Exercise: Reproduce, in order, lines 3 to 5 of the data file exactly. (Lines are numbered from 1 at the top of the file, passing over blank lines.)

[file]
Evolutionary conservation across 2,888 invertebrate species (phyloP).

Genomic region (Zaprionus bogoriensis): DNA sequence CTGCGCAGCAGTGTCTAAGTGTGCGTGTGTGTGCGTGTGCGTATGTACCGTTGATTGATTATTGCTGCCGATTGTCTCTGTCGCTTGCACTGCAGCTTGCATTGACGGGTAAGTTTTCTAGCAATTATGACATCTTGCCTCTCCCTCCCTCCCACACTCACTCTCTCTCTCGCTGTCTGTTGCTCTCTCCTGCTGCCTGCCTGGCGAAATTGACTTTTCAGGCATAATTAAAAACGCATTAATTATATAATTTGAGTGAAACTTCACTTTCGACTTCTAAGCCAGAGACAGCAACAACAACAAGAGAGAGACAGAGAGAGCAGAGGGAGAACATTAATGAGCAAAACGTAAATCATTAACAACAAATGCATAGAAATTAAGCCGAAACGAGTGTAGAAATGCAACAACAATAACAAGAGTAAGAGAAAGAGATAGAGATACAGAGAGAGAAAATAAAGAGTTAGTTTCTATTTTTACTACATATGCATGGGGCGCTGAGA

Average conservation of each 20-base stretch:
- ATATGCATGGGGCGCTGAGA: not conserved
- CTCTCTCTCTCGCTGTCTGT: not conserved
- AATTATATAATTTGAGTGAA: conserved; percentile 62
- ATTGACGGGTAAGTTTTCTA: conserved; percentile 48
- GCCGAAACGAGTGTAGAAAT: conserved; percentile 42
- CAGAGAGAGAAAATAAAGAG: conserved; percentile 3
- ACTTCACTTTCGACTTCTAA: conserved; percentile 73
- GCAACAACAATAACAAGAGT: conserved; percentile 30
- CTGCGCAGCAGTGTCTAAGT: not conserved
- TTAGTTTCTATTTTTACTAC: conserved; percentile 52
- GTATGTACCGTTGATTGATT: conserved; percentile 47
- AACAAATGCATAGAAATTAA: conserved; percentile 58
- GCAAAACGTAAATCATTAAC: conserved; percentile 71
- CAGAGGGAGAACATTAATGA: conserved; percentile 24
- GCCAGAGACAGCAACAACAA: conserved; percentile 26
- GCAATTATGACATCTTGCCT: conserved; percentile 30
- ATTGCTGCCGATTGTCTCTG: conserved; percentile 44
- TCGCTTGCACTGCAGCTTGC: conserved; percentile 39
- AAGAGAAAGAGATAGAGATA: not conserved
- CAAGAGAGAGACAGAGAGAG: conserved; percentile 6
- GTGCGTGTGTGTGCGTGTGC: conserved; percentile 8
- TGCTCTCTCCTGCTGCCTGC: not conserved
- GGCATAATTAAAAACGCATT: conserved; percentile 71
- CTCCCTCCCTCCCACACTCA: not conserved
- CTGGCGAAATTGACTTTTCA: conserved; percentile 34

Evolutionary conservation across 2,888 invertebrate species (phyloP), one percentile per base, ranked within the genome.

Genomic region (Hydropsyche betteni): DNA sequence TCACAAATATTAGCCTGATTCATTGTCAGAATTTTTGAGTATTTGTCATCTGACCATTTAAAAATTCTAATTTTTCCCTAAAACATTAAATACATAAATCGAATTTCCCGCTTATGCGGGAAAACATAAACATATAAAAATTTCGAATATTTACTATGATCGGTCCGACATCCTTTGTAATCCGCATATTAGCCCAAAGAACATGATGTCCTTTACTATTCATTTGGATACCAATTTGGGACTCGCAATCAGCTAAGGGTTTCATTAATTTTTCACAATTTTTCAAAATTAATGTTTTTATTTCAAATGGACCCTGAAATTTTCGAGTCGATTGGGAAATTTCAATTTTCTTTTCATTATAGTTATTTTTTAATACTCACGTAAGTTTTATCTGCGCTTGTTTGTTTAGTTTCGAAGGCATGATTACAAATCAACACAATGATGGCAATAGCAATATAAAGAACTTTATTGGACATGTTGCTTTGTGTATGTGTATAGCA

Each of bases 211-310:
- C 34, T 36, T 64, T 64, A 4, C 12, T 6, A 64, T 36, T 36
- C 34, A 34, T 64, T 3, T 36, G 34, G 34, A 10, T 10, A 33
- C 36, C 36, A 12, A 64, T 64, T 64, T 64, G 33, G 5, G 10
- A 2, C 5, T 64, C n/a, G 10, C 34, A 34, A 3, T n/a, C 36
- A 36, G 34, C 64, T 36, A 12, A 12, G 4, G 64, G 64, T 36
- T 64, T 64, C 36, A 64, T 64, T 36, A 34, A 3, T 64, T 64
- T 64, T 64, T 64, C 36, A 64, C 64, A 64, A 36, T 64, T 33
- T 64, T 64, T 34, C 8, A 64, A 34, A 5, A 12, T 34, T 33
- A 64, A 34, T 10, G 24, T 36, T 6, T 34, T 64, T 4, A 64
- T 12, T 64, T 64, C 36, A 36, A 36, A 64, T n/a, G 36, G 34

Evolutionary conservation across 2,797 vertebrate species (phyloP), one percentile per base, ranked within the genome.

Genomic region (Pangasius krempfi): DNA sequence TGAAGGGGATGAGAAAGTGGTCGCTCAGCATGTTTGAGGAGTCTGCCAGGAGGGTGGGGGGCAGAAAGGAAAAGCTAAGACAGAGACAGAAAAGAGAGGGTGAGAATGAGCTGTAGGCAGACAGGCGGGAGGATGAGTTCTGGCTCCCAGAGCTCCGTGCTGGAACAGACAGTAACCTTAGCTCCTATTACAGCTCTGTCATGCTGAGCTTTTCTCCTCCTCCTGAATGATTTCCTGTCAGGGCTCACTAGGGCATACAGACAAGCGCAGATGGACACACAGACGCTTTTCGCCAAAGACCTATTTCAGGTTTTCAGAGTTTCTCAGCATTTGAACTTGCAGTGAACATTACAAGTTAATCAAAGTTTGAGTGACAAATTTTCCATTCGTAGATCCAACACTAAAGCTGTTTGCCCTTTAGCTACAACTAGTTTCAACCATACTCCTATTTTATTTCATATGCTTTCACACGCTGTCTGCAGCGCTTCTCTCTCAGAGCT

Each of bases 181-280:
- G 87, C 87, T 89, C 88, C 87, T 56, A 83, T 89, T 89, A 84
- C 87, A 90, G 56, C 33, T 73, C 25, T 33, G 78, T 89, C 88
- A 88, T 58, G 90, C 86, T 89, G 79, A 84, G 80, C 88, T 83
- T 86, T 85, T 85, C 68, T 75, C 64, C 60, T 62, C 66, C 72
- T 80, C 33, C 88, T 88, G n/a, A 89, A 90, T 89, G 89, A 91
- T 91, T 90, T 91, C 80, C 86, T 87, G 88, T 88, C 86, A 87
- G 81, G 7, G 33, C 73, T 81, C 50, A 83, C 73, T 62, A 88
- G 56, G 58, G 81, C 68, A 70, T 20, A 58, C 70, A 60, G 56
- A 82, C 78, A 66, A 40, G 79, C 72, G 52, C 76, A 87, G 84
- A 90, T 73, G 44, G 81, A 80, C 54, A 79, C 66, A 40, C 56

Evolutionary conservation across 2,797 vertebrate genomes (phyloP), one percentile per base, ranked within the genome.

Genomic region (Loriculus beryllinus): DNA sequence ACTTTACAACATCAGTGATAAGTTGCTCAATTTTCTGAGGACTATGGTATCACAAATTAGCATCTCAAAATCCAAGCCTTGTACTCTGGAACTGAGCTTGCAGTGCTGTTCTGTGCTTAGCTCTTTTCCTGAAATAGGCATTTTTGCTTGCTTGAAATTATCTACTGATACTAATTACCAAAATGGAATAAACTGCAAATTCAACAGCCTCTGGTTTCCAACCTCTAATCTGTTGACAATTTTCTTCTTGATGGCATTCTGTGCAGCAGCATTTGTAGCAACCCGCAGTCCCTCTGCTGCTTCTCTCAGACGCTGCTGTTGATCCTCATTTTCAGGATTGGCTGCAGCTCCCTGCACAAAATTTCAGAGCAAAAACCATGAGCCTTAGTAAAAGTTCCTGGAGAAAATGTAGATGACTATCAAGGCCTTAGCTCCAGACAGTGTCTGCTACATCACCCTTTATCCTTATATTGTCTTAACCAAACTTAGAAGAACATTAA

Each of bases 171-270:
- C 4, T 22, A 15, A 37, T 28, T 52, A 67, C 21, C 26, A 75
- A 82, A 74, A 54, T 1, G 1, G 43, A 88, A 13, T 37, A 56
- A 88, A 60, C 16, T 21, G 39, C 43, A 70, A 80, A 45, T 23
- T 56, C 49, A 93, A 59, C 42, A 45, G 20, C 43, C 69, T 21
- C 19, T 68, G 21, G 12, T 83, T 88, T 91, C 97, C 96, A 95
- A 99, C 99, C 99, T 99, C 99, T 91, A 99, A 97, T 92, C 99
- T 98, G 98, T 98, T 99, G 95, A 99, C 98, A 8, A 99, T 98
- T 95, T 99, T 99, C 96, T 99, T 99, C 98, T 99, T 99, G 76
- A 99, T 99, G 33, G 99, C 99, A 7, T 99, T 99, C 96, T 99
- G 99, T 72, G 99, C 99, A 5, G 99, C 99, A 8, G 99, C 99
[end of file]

Average conservation of each 20-base stretch:
- ATATGCATGGGGCGCTGAGA: not conserved
- CTCTCTCTCTCGCTGTCTGT: not conserved